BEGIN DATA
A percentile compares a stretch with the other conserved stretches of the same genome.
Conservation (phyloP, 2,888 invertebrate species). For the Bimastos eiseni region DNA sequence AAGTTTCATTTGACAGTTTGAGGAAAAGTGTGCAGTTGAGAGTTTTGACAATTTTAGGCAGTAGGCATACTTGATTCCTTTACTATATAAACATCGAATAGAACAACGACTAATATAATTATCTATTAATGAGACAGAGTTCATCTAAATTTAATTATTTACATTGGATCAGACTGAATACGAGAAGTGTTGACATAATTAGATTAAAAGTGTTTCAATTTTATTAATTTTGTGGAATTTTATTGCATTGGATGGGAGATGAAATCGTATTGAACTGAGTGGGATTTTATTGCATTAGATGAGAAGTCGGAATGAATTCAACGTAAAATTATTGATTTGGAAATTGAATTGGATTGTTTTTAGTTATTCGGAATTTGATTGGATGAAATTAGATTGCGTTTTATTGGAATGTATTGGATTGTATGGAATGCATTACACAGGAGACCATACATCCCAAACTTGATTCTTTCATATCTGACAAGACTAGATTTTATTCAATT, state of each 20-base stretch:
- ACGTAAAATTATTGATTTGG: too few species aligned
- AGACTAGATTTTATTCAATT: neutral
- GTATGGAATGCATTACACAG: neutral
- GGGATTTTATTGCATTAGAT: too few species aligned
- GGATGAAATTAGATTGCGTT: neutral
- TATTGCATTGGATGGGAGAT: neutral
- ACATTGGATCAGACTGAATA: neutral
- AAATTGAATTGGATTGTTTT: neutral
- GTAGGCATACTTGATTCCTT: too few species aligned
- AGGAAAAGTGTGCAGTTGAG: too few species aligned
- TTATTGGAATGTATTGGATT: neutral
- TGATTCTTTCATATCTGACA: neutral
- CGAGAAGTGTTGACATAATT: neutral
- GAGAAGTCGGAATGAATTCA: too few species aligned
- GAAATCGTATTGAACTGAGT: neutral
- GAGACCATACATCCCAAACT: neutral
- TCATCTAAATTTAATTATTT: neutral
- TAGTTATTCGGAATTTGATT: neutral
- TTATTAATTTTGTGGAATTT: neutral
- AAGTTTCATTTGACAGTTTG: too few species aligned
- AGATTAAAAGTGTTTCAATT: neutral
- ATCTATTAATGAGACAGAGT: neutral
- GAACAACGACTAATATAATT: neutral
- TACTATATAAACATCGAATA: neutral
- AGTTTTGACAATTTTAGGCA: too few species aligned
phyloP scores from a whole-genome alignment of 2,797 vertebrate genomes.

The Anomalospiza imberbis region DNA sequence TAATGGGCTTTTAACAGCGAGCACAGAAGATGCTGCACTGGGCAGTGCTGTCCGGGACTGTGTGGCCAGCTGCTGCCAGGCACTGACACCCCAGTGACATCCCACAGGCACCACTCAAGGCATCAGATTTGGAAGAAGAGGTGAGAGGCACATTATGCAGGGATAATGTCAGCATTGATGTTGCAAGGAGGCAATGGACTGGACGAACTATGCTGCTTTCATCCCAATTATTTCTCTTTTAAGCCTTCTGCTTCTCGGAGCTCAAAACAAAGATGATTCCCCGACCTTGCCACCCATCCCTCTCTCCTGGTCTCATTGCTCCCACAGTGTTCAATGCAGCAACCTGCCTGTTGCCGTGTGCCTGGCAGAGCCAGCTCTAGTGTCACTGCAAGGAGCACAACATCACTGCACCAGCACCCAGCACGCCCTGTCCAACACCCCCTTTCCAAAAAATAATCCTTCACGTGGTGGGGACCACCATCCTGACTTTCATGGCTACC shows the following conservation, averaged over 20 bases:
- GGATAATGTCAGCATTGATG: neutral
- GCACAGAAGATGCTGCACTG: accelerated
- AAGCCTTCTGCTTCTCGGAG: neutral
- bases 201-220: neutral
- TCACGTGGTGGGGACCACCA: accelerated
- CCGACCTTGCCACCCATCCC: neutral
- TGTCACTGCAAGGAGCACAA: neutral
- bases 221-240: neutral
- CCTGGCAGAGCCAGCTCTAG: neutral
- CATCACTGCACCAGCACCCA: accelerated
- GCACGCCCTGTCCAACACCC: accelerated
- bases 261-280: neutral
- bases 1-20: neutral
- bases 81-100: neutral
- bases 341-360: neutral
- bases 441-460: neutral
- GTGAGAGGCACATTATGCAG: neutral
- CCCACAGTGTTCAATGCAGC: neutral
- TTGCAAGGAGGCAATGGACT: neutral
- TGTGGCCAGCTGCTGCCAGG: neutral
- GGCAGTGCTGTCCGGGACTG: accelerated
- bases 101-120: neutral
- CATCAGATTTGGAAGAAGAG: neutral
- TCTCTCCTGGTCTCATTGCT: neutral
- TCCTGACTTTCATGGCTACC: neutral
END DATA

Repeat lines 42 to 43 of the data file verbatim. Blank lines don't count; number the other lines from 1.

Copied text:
- bases 1-20: neutral
- bases 81-100: neutral